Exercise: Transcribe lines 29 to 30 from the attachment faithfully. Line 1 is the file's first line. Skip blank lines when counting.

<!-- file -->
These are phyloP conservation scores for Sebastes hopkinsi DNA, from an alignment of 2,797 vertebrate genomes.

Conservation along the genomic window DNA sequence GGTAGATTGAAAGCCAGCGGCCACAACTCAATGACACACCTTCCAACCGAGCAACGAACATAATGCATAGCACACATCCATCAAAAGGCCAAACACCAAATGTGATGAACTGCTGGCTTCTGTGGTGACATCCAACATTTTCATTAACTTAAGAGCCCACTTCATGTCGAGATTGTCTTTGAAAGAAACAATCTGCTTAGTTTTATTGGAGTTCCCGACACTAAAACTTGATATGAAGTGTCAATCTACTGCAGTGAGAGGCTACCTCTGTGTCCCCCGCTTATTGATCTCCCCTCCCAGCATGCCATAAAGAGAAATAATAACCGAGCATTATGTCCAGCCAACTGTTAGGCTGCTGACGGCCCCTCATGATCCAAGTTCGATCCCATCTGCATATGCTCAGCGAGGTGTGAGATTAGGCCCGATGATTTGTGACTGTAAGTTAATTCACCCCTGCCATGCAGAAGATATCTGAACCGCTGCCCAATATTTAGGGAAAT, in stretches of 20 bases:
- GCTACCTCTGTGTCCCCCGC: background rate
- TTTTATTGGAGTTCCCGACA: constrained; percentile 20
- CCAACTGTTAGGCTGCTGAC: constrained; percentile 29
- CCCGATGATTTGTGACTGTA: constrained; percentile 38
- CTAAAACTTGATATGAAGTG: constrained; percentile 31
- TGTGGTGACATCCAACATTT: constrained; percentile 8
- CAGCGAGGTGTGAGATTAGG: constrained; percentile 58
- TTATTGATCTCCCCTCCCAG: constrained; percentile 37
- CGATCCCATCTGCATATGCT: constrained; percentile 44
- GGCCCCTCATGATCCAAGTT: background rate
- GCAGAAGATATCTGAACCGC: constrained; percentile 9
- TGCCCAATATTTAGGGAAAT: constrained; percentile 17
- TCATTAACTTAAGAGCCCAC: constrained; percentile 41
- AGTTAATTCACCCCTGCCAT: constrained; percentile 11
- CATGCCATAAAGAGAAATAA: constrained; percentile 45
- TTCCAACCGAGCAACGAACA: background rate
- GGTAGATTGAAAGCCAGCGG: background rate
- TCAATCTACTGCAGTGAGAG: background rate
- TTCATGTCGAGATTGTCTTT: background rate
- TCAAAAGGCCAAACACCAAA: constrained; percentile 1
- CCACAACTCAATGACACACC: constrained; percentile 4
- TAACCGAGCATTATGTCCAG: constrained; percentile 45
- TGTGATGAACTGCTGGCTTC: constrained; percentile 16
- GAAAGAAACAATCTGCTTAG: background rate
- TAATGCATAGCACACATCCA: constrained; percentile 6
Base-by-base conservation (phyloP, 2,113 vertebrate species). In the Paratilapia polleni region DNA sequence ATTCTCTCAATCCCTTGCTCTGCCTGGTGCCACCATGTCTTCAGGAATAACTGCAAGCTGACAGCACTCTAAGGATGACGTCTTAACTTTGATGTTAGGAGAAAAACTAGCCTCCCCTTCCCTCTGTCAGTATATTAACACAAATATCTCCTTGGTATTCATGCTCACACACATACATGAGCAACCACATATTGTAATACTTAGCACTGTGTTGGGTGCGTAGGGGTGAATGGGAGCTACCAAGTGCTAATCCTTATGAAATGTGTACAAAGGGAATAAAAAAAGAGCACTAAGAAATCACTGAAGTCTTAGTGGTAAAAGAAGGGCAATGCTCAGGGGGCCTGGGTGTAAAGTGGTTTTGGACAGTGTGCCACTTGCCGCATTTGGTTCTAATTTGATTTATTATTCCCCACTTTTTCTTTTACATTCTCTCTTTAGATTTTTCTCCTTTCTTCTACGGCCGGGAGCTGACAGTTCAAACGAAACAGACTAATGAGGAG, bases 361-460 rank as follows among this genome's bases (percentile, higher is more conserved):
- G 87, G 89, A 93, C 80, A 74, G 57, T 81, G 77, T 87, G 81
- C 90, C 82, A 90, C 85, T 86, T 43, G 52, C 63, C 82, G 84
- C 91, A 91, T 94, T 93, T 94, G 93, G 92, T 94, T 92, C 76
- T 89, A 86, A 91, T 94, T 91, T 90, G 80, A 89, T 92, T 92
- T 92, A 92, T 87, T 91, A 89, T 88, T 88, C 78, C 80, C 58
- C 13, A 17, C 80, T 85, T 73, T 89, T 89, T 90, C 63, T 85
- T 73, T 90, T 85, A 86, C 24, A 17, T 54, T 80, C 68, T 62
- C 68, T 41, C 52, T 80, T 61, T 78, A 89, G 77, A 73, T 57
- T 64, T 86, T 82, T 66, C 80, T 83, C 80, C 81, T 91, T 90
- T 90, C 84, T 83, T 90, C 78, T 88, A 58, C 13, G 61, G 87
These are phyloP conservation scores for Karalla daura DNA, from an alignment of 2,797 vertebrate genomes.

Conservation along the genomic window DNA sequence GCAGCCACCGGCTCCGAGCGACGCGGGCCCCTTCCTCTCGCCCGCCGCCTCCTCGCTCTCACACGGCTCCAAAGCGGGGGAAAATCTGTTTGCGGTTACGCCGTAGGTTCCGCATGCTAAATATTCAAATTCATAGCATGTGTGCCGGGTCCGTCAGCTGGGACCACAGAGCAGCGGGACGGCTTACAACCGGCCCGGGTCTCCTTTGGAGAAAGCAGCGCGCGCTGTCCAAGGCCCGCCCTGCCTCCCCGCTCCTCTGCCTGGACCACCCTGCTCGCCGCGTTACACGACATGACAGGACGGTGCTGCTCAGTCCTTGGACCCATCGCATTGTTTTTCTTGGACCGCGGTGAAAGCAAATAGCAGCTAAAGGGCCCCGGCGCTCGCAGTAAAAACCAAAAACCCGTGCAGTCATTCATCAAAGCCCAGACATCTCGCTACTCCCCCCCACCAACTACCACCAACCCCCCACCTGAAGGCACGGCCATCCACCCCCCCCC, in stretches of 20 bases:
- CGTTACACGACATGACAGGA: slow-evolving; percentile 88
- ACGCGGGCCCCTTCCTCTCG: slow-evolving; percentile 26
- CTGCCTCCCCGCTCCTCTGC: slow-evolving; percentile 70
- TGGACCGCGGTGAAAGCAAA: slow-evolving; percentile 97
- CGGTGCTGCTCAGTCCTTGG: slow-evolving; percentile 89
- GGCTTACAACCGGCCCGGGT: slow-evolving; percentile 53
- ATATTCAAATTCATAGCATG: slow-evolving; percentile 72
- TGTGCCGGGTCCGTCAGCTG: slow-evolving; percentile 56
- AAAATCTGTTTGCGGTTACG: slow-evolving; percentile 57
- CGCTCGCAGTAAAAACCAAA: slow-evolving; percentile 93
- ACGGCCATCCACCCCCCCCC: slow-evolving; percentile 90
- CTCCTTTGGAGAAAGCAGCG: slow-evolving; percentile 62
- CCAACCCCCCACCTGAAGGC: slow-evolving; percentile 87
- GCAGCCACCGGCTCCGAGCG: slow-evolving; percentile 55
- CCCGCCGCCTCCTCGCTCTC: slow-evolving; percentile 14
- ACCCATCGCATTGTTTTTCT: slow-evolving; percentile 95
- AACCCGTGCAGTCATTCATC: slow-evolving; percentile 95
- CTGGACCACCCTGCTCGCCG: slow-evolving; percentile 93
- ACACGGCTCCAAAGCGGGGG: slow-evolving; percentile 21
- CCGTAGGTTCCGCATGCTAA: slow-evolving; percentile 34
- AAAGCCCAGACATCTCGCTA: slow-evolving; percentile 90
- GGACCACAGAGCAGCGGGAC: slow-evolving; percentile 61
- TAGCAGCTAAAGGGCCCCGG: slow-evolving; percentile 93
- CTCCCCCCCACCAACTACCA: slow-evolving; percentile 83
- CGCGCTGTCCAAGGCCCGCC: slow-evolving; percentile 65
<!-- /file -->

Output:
- G 87, G 89, A 93, C 80, A 74, G 57, T 81, G 77, T 87, G 81
- C 90, C 82, A 90, C 85, T 86, T 43, G 52, C 63, C 82, G 84